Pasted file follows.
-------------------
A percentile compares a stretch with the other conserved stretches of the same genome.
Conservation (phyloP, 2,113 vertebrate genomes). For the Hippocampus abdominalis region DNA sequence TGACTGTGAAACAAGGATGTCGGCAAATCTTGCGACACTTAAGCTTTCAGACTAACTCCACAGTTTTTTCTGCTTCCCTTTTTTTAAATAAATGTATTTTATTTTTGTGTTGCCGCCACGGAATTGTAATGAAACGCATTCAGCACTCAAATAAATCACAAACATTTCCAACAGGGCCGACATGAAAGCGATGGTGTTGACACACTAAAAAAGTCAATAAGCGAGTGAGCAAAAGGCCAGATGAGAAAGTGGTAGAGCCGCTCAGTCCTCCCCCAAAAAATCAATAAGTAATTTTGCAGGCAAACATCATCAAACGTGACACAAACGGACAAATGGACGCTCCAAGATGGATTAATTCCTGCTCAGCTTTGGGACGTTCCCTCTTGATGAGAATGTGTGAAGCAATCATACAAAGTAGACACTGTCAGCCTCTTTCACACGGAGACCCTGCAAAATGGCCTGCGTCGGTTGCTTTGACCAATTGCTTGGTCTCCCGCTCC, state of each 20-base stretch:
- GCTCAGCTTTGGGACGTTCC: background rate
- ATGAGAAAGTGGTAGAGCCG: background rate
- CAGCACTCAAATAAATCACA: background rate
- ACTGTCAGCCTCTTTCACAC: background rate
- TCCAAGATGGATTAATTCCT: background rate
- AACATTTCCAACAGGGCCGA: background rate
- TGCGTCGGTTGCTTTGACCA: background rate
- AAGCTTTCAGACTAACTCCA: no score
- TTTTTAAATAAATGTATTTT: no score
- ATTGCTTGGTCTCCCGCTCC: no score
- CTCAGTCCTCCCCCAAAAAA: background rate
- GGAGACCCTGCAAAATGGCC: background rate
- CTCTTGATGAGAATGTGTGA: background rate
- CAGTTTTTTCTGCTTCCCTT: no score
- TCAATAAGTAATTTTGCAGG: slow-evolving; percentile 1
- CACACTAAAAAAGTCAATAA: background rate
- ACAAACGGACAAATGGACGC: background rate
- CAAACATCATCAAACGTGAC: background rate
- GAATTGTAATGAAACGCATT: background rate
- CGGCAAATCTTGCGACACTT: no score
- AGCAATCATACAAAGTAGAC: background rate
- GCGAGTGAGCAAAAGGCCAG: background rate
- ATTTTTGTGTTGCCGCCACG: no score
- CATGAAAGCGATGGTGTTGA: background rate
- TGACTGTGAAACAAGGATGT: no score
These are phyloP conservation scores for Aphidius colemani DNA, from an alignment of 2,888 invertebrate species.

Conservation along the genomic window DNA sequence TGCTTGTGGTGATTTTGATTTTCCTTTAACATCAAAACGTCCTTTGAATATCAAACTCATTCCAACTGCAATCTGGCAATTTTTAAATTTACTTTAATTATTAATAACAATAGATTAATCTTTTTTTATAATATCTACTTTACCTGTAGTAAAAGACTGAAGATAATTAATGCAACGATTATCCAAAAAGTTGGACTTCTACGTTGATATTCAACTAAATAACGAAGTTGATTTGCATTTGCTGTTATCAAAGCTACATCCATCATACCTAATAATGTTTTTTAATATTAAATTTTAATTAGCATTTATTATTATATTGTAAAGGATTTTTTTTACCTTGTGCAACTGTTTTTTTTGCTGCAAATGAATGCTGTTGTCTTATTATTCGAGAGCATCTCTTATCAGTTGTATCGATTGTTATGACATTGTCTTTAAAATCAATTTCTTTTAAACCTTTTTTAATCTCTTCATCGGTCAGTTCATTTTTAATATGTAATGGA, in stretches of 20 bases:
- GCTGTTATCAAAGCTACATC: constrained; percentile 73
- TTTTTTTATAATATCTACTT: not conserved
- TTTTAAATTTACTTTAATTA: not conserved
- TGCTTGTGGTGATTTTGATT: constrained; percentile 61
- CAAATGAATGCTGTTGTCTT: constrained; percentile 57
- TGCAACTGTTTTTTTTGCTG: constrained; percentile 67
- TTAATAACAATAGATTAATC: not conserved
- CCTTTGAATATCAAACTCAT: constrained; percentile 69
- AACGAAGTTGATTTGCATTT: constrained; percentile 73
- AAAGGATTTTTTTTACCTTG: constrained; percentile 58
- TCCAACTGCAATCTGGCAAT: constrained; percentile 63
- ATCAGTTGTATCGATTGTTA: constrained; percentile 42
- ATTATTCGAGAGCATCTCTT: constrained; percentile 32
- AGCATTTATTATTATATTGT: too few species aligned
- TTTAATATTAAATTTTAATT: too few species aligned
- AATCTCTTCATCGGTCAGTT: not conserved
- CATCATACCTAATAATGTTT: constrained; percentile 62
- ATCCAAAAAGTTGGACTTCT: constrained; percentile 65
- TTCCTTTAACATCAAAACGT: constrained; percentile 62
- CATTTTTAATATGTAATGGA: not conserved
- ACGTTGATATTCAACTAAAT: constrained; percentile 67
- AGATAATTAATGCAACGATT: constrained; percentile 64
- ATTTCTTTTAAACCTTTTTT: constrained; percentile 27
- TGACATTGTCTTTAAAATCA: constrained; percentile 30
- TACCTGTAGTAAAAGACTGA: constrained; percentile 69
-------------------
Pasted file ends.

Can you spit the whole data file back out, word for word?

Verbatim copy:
A percentile compares a stretch with the other conserved stretches of the same genome.
Conservation (phyloP, 2,113 vertebrate genomes). For the Hippocampus abdominalis region DNA sequence TGACTGTGAAACAAGGATGTCGGCAAATCTTGCGACACTTAAGCTTTCAGACTAACTCCACAGTTTTTTCTGCTTCCCTTTTTTTAAATAAATGTATTTTATTTTTGTGTTGCCGCCACGGAATTGTAATGAAACGCATTCAGCACTCAAATAAATCACAAACATTTCCAACAGGGCCGACATGAAAGCGATGGTGTTGACACACTAAAAAAGTCAATAAGCGAGTGAGCAAAAGGCCAGATGAGAAAGTGGTAGAGCCGCTCAGTCCTCCCCCAAAAAATCAATAAGTAATTTTGCAGGCAAACATCATCAAACGTGACACAAACGGACAAATGGACGCTCCAAGATGGATTAATTCCTGCTCAGCTTTGGGACGTTCCCTCTTGATGAGAATGTGTGAAGCAATCATACAAAGTAGACACTGTCAGCCTCTTTCACACGGAGACCCTGCAAAATGGCCTGCGTCGGTTGCTTTGACCAATTGCTTGGTCTCCCGCTCC, state of each 20-base stretch:
- GCTCAGCTTTGGGACGTTCC: background rate
- ATGAGAAAGTGGTAGAGCCG: background rate
- CAGCACTCAAATAAATCACA: background rate
- ACTGTCAGCCTCTTTCACAC: background rate
- TCCAAGATGGATTAATTCCT: background rate
- AACATTTCCAACAGGGCCGA: background rate
- TGCGTCGGTTGCTTTGACCA: background rate
- AAGCTTTCAGACTAACTCCA: no score
- TTTTTAAATAAATGTATTTT: no score
- ATTGCTTGGTCTCCCGCTCC: no score
- CTCAGTCCTCCCCCAAAAAA: background rate
- GGAGACCCTGCAAAATGGCC: background rate
- CTCTTGATGAGAATGTGTGA: background rate
- CAGTTTTTTCTGCTTCCCTT: no score
- TCAATAAGTAATTTTGCAGG: slow-evolving; percentile 1
- CACACTAAAAAAGTCAATAA: background rate
- ACAAACGGACAAATGGACGC: background rate
- CAAACATCATCAAACGTGAC: background rate
- GAATTGTAATGAAACGCATT: background rate
- CGGCAAATCTTGCGACACTT: no score
- AGCAATCATACAAAGTAGAC: background rate
- GCGAGTGAGCAAAAGGCCAG: background rate
- ATTTTTGTGTTGCCGCCACG: no score
- CATGAAAGCGATGGTGTTGA: background rate
- TGACTGTGAAACAAGGATGT: no score
These are phyloP conservation scores for Aphidius colemani DNA, from an alignment of 2,888 invertebrate species.

Conservation along the genomic window DNA sequence TGCTTGTGGTGATTTTGATTTTCCTTTAACATCAAAACGTCCTTTGAATATCAAACTCATTCCAACTGCAATCTGGCAATTTTTAAATTTACTTTAATTATTAATAACAATAGATTAATCTTTTTTTATAATATCTACTTTACCTGTAGTAAAAGACTGAAGATAATTAATGCAACGATTATCCAAAAAGTTGGACTTCTACGTTGATATTCAACTAAATAACGAAGTTGATTTGCATTTGCTGTTATCAAAGCTACATCCATCATACCTAATAATGTTTTTTAATATTAAATTTTAATTAGCATTTATTATTATATTGTAAAGGATTTTTTTTACCTTGTGCAACTGTTTTTTTTGCTGCAAATGAATGCTGTTGTCTTATTATTCGAGAGCATCTCTTATCAGTTGTATCGATTGTTATGACATTGTCTTTAAAATCAATTTCTTTTAAACCTTTTTTAATCTCTTCATCGGTCAGTTCATTTTTAATATGTAATGGA, in stretches of 20 bases:
- GCTGTTATCAAAGCTACATC: constrained; percentile 73
- TTTTTTTATAATATCTACTT: not conserved
- TTTTAAATTTACTTTAATTA: not conserved
- TGCTTGTGGTGATTTTGATT: constrained; percentile 61
- CAAATGAATGCTGTTGTCTT: constrained; percentile 57
- TGCAACTGTTTTTTTTGCTG: constrained; percentile 67
- TTAATAACAATAGATTAATC: not conserved
- CCTTTGAATATCAAACTCAT: constrained; percentile 69
- AACGAAGTTGATTTGCATTT: constrained; percentile 73
- AAAGGATTTTTTTTACCTTG: constrained; percentile 58
- TCCAACTGCAATCTGGCAAT: constrained; percentile 63
- ATCAGTTGTATCGATTGTTA: constrained; percentile 42
- ATTATTCGAGAGCATCTCTT: constrained; percentile 32
- AGCATTTATTATTATATTGT: too few species aligned
- TTTAATATTAAATTTTAATT: too few species aligned
- AATCTCTTCATCGGTCAGTT: not conserved
- CATCATACCTAATAATGTTT: constrained; percentile 62
- ATCCAAAAAGTTGGACTTCT: constrained; percentile 65
- TTCCTTTAACATCAAAACGT: constrained; percentile 62
- CATTTTTAATATGTAATGGA: not conserved
- ACGTTGATATTCAACTAAAT: constrained; percentile 67
- AGATAATTAATGCAACGATT: constrained; percentile 64
- ATTTCTTTTAAACCTTTTTT: constrained; percentile 27
- TGACATTGTCTTTAAAATCA: constrained; percentile 30
- TACCTGTAGTAAAAGACTGA: constrained; percentile 69